Platform canopies are being renovated at Worcester Shrub Hill station to preserve their heritage and improve passengers’ journeys.
Overhead glazing will be replaced and the ironwork will be repainted as part of a £5.8 million investment by Network Rail.
The Grade II listed Georgian-style station was built between 1850-54 by nineteenth century railway engineer Edward Wilson and was first given listed building status in 1971.
Despite being 173 years old, the station has retained many of its original features.
The project to restore the canopies started this week and is expected to be complete by Spring 2024.
The work won’t impact on train services but passengers are advised the look and feel of the station will be different while the careful restoration work takes place.
Cathleen Meehan, Network Rail scheme project manager, said: “It’s great to be returning to Worcester Shrub Hill and investing a significant amount to improve this historic station and secure its future for the next generation.
“Working on the canopy roofs and repainting the ironwork will not only benefit local people but also tourists who travel to Worcester. I’d like to thank passengers for their patience while we complete this essential work to keep the station looking its best for years to come.”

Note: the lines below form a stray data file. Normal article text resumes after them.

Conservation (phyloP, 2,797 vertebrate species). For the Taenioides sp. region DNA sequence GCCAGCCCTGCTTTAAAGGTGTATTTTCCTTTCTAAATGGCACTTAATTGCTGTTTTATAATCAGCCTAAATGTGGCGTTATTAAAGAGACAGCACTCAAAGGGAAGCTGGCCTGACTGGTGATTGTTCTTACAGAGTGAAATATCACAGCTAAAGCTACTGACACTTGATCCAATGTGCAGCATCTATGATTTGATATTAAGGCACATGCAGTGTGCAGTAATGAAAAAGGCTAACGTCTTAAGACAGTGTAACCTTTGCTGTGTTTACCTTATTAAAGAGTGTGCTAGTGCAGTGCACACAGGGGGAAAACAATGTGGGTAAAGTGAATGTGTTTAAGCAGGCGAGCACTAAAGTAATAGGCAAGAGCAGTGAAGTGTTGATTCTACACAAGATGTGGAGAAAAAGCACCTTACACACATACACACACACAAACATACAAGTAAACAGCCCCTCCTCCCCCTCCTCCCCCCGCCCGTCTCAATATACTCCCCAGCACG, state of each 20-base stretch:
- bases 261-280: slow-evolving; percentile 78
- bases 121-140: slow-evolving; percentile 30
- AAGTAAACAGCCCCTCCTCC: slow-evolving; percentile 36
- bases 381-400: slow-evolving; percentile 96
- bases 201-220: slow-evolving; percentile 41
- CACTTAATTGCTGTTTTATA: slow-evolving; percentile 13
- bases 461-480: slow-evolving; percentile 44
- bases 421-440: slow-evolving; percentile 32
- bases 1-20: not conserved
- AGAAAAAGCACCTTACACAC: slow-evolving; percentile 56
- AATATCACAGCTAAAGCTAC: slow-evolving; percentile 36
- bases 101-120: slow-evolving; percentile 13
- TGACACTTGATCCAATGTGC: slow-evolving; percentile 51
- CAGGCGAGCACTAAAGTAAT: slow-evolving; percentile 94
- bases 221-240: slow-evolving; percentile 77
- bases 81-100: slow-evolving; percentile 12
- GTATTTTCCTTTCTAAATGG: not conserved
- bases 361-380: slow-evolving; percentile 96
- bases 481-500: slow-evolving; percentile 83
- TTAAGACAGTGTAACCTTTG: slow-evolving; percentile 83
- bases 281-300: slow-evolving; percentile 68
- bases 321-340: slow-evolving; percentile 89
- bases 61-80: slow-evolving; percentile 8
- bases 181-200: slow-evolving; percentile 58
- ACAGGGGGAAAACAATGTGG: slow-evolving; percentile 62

Jonny Wiseman, West Midlands Railway customer experience director, said: “I am delighted that Worcester Shrub Hill’s heritage will be preserved by the renovation of its Victorian platform canopies. Retaining the features of this historic station is important for all generations of passengers who travel through Worcester.
“Trains will not be impacted by these renovation works so passengers can continue travelling on our services as usual.”
The work on the platform canopies follows the major restoration of the station’s historic luggage bridge between platforms 1 and 2 in 2021.
Later this year lifts will be installed into the structure as part of the Government’s Access for All scheme.
Across the country, Network Rail works hard to develop the railway for the 21st century, while keeping an eye on preserving its heritage.
You can find out more some of the conservation work carried out across the network at: www.networkrail.co.uk/working-with-railway-heritage.
Photo credit: Network Rail